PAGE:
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Horizon Futures Watch Workshop 3: Future of Science for Policy in Europe

Author

Emma Coroler

Sep 6, 2023

This blog post summarizes the dissemination event held for the 'Futures of Science for Policy in Europe ' project.

The third Horizon Futures Watch Workshop on the Future of Science for Policy in Europe took place on 28th June 2023. It began with a presentation by members of the Foresight on Demand Consortium, aiming to explore the future of science for policy and more specifically knowledge exchange processes between knowledge actors and policymakers, with the intention to produce scientifically informed policy in Europe. The presentation outlined scenarios rooted in developments, trends, and drivers that are currently underway providing a glimpse into potential characteristics that might define the landscape in the 2030s. The scenarios were developed around two key dimensions for the governance of science: the extent to which government directs science and the extent of stakeholder engagement in the shaping of scientific agendas. Drawing from previously identified trends such as Citizen Science, Open Science, Mission-driven research and innovation, and data-driven policy, the team identified five scenario narratives as shown below.


All scenarios, departed from trends already identified within the European R&I system and opened the floor for in-depth discussions concerning the future Science for Policy and policy governance. The discussion that ensued between the speakers and the workshop participants raised points about the future of science for policy and the potential evolution of current R&I policy:


Foresight and Science for Policy: Certain scenarios speculated that Foresight will not, in the future, be practiced as it was before – as a response to crises – but will be integrated in political agenda setting for R&I. This could render traditional Science for Policy redundant, as it could become an intrinsic element of policy initiatives. In this setting, scientific advice would be co-created through diverse frameworks rather than coming from a single institutionalized source.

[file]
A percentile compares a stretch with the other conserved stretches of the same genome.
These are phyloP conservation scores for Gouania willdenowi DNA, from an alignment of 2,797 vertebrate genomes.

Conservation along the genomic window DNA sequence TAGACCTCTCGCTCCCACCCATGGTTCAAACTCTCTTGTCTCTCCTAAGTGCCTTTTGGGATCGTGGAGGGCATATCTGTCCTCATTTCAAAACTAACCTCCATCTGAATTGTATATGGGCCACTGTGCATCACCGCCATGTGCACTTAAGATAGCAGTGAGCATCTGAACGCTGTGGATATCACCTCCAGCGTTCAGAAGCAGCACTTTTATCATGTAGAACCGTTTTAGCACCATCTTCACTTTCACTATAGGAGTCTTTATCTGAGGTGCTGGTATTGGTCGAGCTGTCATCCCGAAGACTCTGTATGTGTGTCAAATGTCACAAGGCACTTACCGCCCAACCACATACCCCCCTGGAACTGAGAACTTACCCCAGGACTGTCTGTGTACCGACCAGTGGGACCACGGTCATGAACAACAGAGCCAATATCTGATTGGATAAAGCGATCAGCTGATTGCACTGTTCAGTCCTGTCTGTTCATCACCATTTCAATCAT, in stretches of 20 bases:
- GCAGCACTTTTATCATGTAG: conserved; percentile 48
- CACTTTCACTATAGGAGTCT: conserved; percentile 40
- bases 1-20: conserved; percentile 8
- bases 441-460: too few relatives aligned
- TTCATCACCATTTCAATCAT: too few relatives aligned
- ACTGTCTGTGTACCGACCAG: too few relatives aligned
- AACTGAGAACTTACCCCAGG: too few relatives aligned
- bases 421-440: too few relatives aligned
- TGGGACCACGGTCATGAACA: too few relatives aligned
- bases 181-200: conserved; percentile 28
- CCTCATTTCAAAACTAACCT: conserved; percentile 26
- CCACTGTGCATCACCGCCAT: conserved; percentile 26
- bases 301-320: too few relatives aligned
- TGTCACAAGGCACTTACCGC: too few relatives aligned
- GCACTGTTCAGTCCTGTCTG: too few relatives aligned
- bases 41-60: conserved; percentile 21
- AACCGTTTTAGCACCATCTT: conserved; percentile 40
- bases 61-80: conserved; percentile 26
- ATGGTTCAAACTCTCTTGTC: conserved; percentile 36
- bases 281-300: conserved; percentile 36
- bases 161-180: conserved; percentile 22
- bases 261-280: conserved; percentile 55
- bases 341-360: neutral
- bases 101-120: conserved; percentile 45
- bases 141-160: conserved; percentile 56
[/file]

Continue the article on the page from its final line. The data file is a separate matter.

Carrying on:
Mapping Scenarios: During the discussions, the intricate nature of European R&I systems was highlighted. Participants proposed that Member States be encouraged to undertake similar scenario-building exercises, which can have the benefit of drawing all relevant stakeholders around the table. This approach could enable the creation of viable roadmaps based on these scenarios and assess the alignment of these streams with National and European initiatives.


Addressing Systemic Failures in Science and Democracy: The discussion also touched upon the democratization of scientific processes leading to considerations about cultivating openness and transparency and encouraging the multidisciplinary nature and the involvement of actors beyond just the scientific realm. Bio Agora (https://bioagora.eu/), for example, which aims to develop the Science Service for European Research and Biodiversity Policy Making, actively contributes to breaking the silo thinking in science, society and policy, and showcased its approach in a subsequent presentation. Similarly, the PHIRI project (Population Health and Research Infrastructure, https://www.phiri.eu/) presented its approach for best gathering available evidence for research on health and well-being of populations impacted by Covid-19. Through the input gathered from various stakeholders in different member states, PHIRI showcased how they adopted a multi-stakeholder approach to develop scenarios that are insightful for understanding the challenges for public health in the short and long term using the expertise of people from diverse backgrounds.


Indeed, audience feedback suggested broadening the scope of the prospective analysis conducted on the Future of Science for Policy. This expansion could encompass the involvement and contributions of stakeholders in policy governance who extend beyond the scientific community. This approach aims to achieve a more comprehensive and systemic understanding of the subject matter.


The project presentations further led to insightful conversations on the strategic significance of Foresight and collaborative governance methods as valuable aspects for addressing deliberative issues, including:


o The concept of Temporality: While it is essential to strive for a better understanding of the future, equal emphasis should be placed on comprehending the present. As Henk Hilderink, Public Health Foresight Expert at the Dutch National Institute for Public Health and the Environment (RIVM) said: "If we wait until we understand what the present is, then we are never going to look at the future”.


o Collaborative governance methods: Discussions revolved around identifying the appropriate Collaborative Governance Practices. This entails a keen focus on leveraging Emerging Technologies to facilitate methods conducive to achieving collaborative multilevel governance.





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